We then headed back to the hotel for a quick change of clothes, out of our concert dress and into our tour T-shirts. Quickly loading ourselves back onto the bus, we made the half hour drive to the fishing village of Howth, which is right on Dublin Bay. The girls loved seeing the seals that were swimming and playing off the pier, as well as all of the fishing boats and shops. We all walked to the end of the pier to check out the gorgeous scenery, posing for a few pictures along the way. Before too long, it was time to head to dinner.

Our final tour dinner was at the lovely Abbey Tavern (to quote Ms. Jenkins: “The ambiance is ON POINT!”). The dinner was appropriate, considering the fishing industry that we had just experienced: fish and chips! Our dessert was also lovely, but came with a warning from one of the girls: “I have an announcement to make: I thought the flower was made of phyllo dough, but it’s actually a flower. Don’t eat the flower!” As dinner ended, we all enjoyed the annual event of the Paper Plate Awards, where each of the younger girls receives an award from the older girls in celebration of the relationships which have grown throughout the week. It’s always a feel-good experience for all involved, and this year was no different. The evening concluded with the seniors singing a new arrangement of “Danny Boy” in honor of the wonderful time spent in Ireland.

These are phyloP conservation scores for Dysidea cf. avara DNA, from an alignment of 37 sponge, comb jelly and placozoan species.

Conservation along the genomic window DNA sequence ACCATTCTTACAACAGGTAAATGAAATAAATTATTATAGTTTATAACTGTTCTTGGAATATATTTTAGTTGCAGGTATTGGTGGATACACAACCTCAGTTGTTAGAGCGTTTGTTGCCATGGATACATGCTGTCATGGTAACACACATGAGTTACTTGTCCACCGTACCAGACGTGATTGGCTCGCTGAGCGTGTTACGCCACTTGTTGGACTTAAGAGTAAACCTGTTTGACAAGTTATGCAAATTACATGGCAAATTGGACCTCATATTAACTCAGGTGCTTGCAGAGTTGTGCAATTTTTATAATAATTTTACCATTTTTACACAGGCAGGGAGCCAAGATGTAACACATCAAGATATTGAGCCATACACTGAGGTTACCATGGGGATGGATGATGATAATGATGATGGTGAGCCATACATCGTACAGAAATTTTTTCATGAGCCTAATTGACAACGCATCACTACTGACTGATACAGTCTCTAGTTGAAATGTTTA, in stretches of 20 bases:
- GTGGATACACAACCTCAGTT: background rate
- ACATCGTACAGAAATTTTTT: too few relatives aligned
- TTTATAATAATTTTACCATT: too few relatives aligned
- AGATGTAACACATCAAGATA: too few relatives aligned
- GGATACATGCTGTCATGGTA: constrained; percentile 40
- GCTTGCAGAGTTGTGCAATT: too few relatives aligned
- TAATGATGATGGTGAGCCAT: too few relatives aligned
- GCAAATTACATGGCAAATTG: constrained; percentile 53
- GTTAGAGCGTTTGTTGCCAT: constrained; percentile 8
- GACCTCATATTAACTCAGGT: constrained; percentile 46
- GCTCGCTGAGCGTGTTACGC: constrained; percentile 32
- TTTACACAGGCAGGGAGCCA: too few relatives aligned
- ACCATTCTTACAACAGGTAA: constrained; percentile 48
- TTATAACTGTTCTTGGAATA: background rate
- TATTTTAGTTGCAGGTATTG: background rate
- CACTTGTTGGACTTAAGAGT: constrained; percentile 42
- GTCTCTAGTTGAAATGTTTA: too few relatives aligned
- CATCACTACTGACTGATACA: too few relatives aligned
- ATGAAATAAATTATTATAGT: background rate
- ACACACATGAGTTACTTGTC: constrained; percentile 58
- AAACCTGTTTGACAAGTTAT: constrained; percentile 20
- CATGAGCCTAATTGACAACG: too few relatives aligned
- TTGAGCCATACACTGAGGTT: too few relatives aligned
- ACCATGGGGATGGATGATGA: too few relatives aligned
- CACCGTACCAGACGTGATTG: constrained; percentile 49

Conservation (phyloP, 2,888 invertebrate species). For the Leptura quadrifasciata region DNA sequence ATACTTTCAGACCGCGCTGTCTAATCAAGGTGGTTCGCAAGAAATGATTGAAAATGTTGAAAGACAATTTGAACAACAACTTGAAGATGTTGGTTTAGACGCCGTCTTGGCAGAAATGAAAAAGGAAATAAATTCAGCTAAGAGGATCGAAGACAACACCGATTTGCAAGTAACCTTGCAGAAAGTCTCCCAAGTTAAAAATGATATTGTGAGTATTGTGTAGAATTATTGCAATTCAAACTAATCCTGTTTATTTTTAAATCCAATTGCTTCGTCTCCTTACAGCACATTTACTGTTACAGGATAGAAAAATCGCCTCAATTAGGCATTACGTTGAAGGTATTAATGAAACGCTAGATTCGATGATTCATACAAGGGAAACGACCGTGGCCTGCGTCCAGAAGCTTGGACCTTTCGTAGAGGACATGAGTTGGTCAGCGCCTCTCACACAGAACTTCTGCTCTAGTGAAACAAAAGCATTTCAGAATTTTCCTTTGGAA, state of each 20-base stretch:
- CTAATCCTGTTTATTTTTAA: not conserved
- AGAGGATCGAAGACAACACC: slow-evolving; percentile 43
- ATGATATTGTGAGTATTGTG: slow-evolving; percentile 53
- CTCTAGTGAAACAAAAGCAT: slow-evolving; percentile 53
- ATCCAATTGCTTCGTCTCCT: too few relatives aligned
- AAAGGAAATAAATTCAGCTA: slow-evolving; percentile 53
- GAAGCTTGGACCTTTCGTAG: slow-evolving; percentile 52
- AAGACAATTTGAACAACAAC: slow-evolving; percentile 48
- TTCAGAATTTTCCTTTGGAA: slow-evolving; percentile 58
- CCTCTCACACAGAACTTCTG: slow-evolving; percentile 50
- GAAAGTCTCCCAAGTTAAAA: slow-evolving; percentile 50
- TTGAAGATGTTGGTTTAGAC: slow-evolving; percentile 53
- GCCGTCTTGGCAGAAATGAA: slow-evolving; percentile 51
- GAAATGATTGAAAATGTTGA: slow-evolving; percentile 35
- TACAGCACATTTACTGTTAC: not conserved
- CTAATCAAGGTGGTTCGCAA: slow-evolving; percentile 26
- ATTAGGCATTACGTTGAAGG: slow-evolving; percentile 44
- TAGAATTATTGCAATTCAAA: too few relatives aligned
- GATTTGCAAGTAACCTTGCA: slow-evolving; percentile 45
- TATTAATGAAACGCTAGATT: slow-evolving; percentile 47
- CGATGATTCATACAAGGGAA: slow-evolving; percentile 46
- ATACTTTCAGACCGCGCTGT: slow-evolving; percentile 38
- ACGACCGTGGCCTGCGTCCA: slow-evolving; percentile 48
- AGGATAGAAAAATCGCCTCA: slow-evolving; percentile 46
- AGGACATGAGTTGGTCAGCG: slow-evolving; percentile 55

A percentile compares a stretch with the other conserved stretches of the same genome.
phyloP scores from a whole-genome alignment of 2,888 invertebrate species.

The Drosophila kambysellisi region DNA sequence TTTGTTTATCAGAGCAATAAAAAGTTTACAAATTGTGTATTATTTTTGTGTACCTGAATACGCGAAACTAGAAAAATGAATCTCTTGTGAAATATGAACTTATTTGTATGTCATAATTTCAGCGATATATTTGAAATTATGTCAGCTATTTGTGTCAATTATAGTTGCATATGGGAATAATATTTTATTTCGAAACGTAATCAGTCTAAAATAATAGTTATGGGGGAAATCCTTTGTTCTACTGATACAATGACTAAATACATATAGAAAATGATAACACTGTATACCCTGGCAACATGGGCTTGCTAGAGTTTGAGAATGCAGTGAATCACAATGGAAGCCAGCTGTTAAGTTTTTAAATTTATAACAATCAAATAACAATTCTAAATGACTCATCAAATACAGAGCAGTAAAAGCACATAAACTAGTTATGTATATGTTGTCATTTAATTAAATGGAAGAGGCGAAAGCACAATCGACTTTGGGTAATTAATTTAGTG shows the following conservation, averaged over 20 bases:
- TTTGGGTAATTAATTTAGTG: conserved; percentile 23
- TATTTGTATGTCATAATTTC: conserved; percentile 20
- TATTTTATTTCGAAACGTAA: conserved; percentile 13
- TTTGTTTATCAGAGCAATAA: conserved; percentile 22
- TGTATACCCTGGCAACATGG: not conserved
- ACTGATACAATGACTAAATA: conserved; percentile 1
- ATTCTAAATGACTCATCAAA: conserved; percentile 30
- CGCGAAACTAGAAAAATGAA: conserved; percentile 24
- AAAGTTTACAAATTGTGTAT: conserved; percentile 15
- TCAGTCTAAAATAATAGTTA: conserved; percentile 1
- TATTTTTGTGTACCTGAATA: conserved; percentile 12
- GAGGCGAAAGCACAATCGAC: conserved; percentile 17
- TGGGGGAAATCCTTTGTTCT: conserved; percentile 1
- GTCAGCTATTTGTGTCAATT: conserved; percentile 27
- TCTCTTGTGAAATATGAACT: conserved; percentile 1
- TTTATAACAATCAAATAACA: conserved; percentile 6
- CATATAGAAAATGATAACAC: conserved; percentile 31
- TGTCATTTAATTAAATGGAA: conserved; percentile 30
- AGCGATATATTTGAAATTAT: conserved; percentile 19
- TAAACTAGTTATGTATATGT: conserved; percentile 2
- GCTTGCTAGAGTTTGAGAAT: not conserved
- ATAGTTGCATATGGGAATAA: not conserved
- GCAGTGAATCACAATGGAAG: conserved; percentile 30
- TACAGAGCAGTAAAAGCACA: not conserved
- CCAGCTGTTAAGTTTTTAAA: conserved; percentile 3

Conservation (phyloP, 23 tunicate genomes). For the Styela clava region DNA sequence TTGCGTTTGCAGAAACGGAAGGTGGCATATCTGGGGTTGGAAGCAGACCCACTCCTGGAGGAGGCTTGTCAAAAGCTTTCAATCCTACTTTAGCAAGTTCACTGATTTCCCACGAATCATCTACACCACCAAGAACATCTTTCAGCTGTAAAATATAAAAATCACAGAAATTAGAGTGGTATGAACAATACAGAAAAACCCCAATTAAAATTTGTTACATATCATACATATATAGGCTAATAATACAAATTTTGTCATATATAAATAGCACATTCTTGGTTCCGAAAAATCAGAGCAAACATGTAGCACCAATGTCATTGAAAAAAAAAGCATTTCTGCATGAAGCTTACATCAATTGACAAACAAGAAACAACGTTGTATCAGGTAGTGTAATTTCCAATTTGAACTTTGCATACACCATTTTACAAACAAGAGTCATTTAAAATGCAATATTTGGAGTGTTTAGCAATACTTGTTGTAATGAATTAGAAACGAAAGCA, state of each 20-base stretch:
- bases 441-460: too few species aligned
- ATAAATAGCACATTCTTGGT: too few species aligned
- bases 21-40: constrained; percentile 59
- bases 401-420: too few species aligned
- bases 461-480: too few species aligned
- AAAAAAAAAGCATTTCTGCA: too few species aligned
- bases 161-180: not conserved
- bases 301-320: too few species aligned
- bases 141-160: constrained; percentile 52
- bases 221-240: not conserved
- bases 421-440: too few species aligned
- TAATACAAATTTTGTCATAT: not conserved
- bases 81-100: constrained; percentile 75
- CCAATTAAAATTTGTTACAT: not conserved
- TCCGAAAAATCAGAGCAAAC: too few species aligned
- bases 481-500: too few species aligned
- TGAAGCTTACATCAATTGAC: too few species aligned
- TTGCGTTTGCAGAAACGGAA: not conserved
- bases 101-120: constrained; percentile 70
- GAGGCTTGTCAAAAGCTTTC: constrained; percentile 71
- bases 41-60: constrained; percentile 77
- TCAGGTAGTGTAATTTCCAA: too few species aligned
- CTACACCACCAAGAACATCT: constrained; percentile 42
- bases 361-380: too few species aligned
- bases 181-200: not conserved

When the girls got back to the hotel, they were encouraged to pack and go to bed—but you know how that usually goes. I opted to check out Saturday night in Dublin, which was a whole lot of crazy but a whole lot of fun. It was like a giant party, with fantastic traditional music being played in many of the pubs. I had one more pint of the national beverage, and headed back to the hotel to pack and go to sleep.

We all woke up this morning, ate breakfast, and headed to the airport. We had no trouble getting through ticketing, security, a second round of security, and U.S. Customs (yes—we went through Customs in Ireland, which should have saved us time in Newark and gotten us home early…but that’s another story for another time). The flight was on time, and seven hours later we arrived in Newark.

So that’s it. That’s the tour. It was a total blast, and it was an amazing experience for all of us. Thank you for reading! I hope you’ve enjoyed reading about our adventures!

-R